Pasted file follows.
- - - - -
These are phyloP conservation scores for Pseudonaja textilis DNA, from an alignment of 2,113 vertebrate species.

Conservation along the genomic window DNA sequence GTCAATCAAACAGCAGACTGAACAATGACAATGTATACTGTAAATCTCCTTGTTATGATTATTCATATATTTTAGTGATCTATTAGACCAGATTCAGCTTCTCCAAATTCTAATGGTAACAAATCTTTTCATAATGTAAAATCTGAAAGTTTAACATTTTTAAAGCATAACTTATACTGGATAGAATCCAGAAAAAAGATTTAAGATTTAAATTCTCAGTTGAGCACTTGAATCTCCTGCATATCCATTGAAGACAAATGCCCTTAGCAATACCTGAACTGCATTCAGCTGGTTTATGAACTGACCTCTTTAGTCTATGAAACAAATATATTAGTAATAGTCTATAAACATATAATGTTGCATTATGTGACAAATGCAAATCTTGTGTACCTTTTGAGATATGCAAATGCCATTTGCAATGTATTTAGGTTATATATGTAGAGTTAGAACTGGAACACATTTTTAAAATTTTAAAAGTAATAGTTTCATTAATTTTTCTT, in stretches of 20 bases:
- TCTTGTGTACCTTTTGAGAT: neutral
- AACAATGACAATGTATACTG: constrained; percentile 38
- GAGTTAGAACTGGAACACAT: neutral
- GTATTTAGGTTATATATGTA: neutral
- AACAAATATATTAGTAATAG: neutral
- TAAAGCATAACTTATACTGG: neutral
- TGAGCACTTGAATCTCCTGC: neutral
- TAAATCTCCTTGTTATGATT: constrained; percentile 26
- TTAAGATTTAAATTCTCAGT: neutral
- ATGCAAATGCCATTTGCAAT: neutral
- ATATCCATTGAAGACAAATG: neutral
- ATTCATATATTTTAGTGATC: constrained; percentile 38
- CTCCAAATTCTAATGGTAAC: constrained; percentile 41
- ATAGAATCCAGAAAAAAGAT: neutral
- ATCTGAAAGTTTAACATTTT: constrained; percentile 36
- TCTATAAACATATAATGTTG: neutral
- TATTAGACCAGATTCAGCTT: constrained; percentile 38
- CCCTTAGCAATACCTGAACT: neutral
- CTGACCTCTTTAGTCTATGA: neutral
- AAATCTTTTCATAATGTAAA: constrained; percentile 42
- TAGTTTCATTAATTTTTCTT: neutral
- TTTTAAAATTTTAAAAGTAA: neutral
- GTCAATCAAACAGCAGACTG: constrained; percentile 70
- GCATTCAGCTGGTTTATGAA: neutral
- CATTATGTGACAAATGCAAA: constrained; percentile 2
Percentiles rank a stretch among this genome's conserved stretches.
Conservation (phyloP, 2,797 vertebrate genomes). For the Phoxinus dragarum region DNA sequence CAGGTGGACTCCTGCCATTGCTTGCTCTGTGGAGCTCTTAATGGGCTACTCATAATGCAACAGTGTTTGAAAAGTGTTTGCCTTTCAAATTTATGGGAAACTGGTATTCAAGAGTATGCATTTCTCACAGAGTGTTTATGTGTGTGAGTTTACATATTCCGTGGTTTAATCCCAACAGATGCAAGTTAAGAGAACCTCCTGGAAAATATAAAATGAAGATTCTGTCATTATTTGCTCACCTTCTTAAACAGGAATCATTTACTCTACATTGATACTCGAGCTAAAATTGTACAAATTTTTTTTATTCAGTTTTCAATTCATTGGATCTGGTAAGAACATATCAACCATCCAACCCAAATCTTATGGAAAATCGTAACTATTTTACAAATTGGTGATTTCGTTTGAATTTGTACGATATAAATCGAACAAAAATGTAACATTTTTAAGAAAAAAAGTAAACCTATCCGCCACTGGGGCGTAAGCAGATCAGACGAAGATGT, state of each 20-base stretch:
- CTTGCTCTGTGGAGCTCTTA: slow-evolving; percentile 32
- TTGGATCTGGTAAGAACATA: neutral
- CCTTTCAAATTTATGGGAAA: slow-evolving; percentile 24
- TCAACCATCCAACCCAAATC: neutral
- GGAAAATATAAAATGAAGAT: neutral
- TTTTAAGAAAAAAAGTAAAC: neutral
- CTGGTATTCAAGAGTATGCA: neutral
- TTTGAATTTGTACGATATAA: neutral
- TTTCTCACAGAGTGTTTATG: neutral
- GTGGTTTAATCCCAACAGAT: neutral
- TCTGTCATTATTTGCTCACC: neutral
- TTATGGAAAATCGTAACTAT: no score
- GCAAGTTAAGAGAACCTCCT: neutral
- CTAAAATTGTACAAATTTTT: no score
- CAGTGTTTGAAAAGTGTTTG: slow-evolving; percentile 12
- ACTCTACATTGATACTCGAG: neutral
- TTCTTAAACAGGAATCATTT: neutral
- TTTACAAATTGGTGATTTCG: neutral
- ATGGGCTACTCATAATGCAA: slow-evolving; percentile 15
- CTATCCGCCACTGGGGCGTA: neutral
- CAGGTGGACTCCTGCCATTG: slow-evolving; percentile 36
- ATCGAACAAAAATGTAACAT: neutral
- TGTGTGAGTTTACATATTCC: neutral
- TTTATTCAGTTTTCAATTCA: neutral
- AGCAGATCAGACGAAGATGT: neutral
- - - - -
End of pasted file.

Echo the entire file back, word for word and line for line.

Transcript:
These are phyloP conservation scores for Pseudonaja textilis DNA, from an alignment of 2,113 vertebrate species.

Conservation along the genomic window DNA sequence GTCAATCAAACAGCAGACTGAACAATGACAATGTATACTGTAAATCTCCTTGTTATGATTATTCATATATTTTAGTGATCTATTAGACCAGATTCAGCTTCTCCAAATTCTAATGGTAACAAATCTTTTCATAATGTAAAATCTGAAAGTTTAACATTTTTAAAGCATAACTTATACTGGATAGAATCCAGAAAAAAGATTTAAGATTTAAATTCTCAGTTGAGCACTTGAATCTCCTGCATATCCATTGAAGACAAATGCCCTTAGCAATACCTGAACTGCATTCAGCTGGTTTATGAACTGACCTCTTTAGTCTATGAAACAAATATATTAGTAATAGTCTATAAACATATAATGTTGCATTATGTGACAAATGCAAATCTTGTGTACCTTTTGAGATATGCAAATGCCATTTGCAATGTATTTAGGTTATATATGTAGAGTTAGAACTGGAACACATTTTTAAAATTTTAAAAGTAATAGTTTCATTAATTTTTCTT, in stretches of 20 bases:
- TCTTGTGTACCTTTTGAGAT: neutral
- AACAATGACAATGTATACTG: constrained; percentile 38
- GAGTTAGAACTGGAACACAT: neutral
- GTATTTAGGTTATATATGTA: neutral
- AACAAATATATTAGTAATAG: neutral
- TAAAGCATAACTTATACTGG: neutral
- TGAGCACTTGAATCTCCTGC: neutral
- TAAATCTCCTTGTTATGATT: constrained; percentile 26
- TTAAGATTTAAATTCTCAGT: neutral
- ATGCAAATGCCATTTGCAAT: neutral
- ATATCCATTGAAGACAAATG: neutral
- ATTCATATATTTTAGTGATC: constrained; percentile 38
- CTCCAAATTCTAATGGTAAC: constrained; percentile 41
- ATAGAATCCAGAAAAAAGAT: neutral
- ATCTGAAAGTTTAACATTTT: constrained; percentile 36
- TCTATAAACATATAATGTTG: neutral
- TATTAGACCAGATTCAGCTT: constrained; percentile 38
- CCCTTAGCAATACCTGAACT: neutral
- CTGACCTCTTTAGTCTATGA: neutral
- AAATCTTTTCATAATGTAAA: constrained; percentile 42
- TAGTTTCATTAATTTTTCTT: neutral
- TTTTAAAATTTTAAAAGTAA: neutral
- GTCAATCAAACAGCAGACTG: constrained; percentile 70
- GCATTCAGCTGGTTTATGAA: neutral
- CATTATGTGACAAATGCAAA: constrained; percentile 2
Percentiles rank a stretch among this genome's conserved stretches.
Conservation (phyloP, 2,797 vertebrate genomes). For the Phoxinus dragarum region DNA sequence CAGGTGGACTCCTGCCATTGCTTGCTCTGTGGAGCTCTTAATGGGCTACTCATAATGCAACAGTGTTTGAAAAGTGTTTGCCTTTCAAATTTATGGGAAACTGGTATTCAAGAGTATGCATTTCTCACAGAGTGTTTATGTGTGTGAGTTTACATATTCCGTGGTTTAATCCCAACAGATGCAAGTTAAGAGAACCTCCTGGAAAATATAAAATGAAGATTCTGTCATTATTTGCTCACCTTCTTAAACAGGAATCATTTACTCTACATTGATACTCGAGCTAAAATTGTACAAATTTTTTTTATTCAGTTTTCAATTCATTGGATCTGGTAAGAACATATCAACCATCCAACCCAAATCTTATGGAAAATCGTAACTATTTTACAAATTGGTGATTTCGTTTGAATTTGTACGATATAAATCGAACAAAAATGTAACATTTTTAAGAAAAAAAGTAAACCTATCCGCCACTGGGGCGTAAGCAGATCAGACGAAGATGT, state of each 20-base stretch:
- CTTGCTCTGTGGAGCTCTTA: slow-evolving; percentile 32
- TTGGATCTGGTAAGAACATA: neutral
- CCTTTCAAATTTATGGGAAA: slow-evolving; percentile 24
- TCAACCATCCAACCCAAATC: neutral
- GGAAAATATAAAATGAAGAT: neutral
- TTTTAAGAAAAAAAGTAAAC: neutral
- CTGGTATTCAAGAGTATGCA: neutral
- TTTGAATTTGTACGATATAA: neutral
- TTTCTCACAGAGTGTTTATG: neutral
- GTGGTTTAATCCCAACAGAT: neutral
- TCTGTCATTATTTGCTCACC: neutral
- TTATGGAAAATCGTAACTAT: no score
- GCAAGTTAAGAGAACCTCCT: neutral
- CTAAAATTGTACAAATTTTT: no score
- CAGTGTTTGAAAAGTGTTTG: slow-evolving; percentile 12
- ACTCTACATTGATACTCGAG: neutral
- TTCTTAAACAGGAATCATTT: neutral
- TTTACAAATTGGTGATTTCG: neutral
- ATGGGCTACTCATAATGCAA: slow-evolving; percentile 15
- CTATCCGCCACTGGGGCGTA: neutral
- CAGGTGGACTCCTGCCATTG: slow-evolving; percentile 36
- ATCGAACAAAAATGTAACAT: neutral
- TGTGTGAGTTTACATATTCC: neutral
- TTTATTCAGTTTTCAATTCA: neutral
- AGCAGATCAGACGAAGATGT: neutral